hand. Half a chicken and seven rolls! Just yesterday she had found a bag
of half-rotten fruit.
As she set the sack down her fingers began to tremble from
reaction. She clasped her hands together, squeezing until it hurt, but the
trembling wouldn't stop -- it twined like a worm up her arms to her neck
and head until all she could do was rock back and forth, arms wrapped around
herself, her sobs like silent screams.
Hours later, watery daylight drizzling through the grating
woke her. She'd slept badly, dreaming about Zegart's filthy hands. She knew
from the increasing frequency of groping hands and veiled suggestions and
hints from her own body that her status in her harsh world was changing.
Eventually even sharpened teeth and quickness of mind and body wouldn't
be enough to protect her.
"The time's coming, Laenei. You're growing up." Pilar's words
echoed in her head. "I promised your mother I wouldn't pressure you. but
you can't wait much longer. You're going to get hurt out there. It's time
you moved in with us."
Laenei was fascinated by the women at Pilar's, these women
who did things for men and for other women, things that Pilar told her she
was too young to understand. She went to Pilar's occasionally, when the
line between dirt for protective covering and filth had been crossed and
she craved a bath even more than she craved food. Pilar let her use her
tub and her scented soap, and gave her meals, clothes, and a brush for her
hair. Laenei ate the hot meals, but she seldom brushed her hair, and she
would never wear the clothes until she had torn and dirtied them so they
wouldn't attract attention.
Laenei considered her options as she ate and drank the fresh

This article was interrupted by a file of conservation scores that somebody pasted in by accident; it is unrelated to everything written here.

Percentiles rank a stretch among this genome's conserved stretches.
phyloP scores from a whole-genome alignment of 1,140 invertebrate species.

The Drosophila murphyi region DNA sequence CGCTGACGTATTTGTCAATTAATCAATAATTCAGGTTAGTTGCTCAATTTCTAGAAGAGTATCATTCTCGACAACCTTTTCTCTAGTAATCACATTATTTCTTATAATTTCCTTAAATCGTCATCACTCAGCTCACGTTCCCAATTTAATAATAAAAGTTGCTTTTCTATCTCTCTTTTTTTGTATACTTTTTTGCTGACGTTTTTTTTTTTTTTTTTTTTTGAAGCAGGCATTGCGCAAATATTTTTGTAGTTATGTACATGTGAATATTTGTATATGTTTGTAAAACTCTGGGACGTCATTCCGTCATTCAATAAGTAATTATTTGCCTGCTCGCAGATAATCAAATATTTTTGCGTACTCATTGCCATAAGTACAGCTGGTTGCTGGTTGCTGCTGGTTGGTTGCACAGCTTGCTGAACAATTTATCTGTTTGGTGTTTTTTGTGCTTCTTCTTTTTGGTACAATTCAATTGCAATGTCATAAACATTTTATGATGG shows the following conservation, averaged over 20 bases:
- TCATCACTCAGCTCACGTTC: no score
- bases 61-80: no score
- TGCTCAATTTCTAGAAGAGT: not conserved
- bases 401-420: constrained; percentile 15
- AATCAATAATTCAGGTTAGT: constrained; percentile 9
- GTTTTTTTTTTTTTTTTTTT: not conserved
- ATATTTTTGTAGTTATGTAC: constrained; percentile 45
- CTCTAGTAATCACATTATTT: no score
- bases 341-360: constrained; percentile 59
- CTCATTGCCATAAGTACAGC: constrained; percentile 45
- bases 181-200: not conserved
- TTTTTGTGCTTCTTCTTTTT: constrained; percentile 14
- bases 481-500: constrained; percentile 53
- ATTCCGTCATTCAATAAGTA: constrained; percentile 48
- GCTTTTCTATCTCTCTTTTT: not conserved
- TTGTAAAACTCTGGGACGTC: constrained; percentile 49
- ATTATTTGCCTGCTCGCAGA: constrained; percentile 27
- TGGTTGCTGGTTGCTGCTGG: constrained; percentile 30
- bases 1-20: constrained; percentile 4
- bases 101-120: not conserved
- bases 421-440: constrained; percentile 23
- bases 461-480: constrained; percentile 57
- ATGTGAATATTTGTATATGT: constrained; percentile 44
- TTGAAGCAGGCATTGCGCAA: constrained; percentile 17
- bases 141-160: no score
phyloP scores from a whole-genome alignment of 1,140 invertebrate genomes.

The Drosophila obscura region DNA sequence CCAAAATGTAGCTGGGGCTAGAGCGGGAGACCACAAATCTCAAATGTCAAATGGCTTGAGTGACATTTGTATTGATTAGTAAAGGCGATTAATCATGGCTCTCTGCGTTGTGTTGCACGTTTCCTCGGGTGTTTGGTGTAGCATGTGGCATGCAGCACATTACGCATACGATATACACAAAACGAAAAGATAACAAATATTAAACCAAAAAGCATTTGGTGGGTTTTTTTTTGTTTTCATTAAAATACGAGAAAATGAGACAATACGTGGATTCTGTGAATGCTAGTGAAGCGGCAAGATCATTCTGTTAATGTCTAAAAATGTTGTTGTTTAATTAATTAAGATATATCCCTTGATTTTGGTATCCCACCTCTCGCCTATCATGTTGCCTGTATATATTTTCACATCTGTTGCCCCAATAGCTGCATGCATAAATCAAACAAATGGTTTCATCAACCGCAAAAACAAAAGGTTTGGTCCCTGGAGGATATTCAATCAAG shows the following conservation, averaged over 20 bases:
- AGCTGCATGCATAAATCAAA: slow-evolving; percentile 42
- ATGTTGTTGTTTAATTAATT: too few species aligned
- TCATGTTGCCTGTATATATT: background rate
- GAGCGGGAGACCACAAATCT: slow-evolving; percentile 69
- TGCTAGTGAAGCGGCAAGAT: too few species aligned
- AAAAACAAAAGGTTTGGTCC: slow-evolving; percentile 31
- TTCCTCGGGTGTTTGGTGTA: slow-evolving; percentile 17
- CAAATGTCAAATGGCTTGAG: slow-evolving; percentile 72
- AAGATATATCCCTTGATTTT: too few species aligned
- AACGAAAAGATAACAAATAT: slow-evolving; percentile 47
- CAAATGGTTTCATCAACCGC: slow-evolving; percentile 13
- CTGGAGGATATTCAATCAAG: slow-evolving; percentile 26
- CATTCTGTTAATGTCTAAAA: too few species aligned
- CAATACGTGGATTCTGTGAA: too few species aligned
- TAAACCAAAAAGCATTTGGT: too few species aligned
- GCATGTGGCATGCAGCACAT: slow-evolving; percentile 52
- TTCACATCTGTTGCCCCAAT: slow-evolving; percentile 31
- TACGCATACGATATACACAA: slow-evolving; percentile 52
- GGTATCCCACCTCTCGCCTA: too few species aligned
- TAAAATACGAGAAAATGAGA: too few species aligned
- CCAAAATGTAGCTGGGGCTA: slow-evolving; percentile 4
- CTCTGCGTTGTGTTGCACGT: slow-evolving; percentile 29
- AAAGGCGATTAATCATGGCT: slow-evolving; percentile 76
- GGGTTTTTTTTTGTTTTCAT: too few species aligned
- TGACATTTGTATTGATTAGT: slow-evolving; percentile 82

water that she collected from a leaky pipe into a precious glass jar. If
the weather stayed cold, the food would keep for a few more days. After
that she was going to have to make a decision.
Her best bet would be to find some rich man to keep her.
There was a girl she'd known at Pilar's who lived on the Fringe now. A gentleman
from the upper city had set her up in her own rooms. Pilar said the girl
had anything she wanted -- clothes, food, things.
Laenei touched her tangled hair. Maybe she could find a gentleman
who would keep her. She started trembling again. Wrapping her arms around
herself, she huddled against the wall and tried to sleep.
Keil rarely spoke to anyone anymore, so to walk into the
construction office prepared to talk was hard. He kept his dark glasses
on, sitting calmly, answering the questions politely and quietly, resisting
the impulse to cover the needle marks on his neck. He explained that he
had recently lost his job carrying mail, (everyone knew they were using
more computerized cars.) He said he just wanted to work, but the foreman
insisted that he remove his glasses and so he didn't get the job after all.
"I'm sorry, son," the man said, sounding truly regretful.
"Why don't you go back to the Institute and let them take care of you? You
know I'll lose my license if I give a job to a Sudor addict."
When he got back to his apartment, Morrison was there.
"What took you so long this time, San?" Keil growled, unlocking
the door and throwing his jacket on a chair. He picked up the vial of pseudorphin
and twirled it in his fingers, watching the amber glass catch the light.
"I told you when you left I'd come after you," the doctor
"You told me a lot of things, the most impressive of which
was that you were going to find a cure for pseudorphin addiction."
"I am! But, damn it, Keil, I need you. You're a scientist,
you can help me. Do you know how important it is that a biochemical engineer
has first hand knowledge of the effects of this drug? Your knowledge is
invaluable to me."
"Forget it. I don't give a damn about what you need. You're
a lying son of a bitch. You don't give a damn about the addicts. All you
care about is your stupid drug."
"I wouldn't have pegged you as a coward, Keil. My God, there
are only three men alive who have a Silver Sun!"
"Give it up, San." Keil set the vial down carefully. "It's
more like two men alive and one living corpse. They gave me that medal because
I was the only one left! It's not mine. It belongs to the shuttle team."
Morrison's gaze, full of pity and reproach raked him. "Look
at you. You're trembling, your eyes are bloodshot, your pupils dilated.
You're pushing the limits of the drug, aren't you? Out here on the street
you won't be able to handle it. You know what happen when that ninety-first
hour comes and you have no pseudorphin."
Keil leaned back in his chair and quoted Morrison's article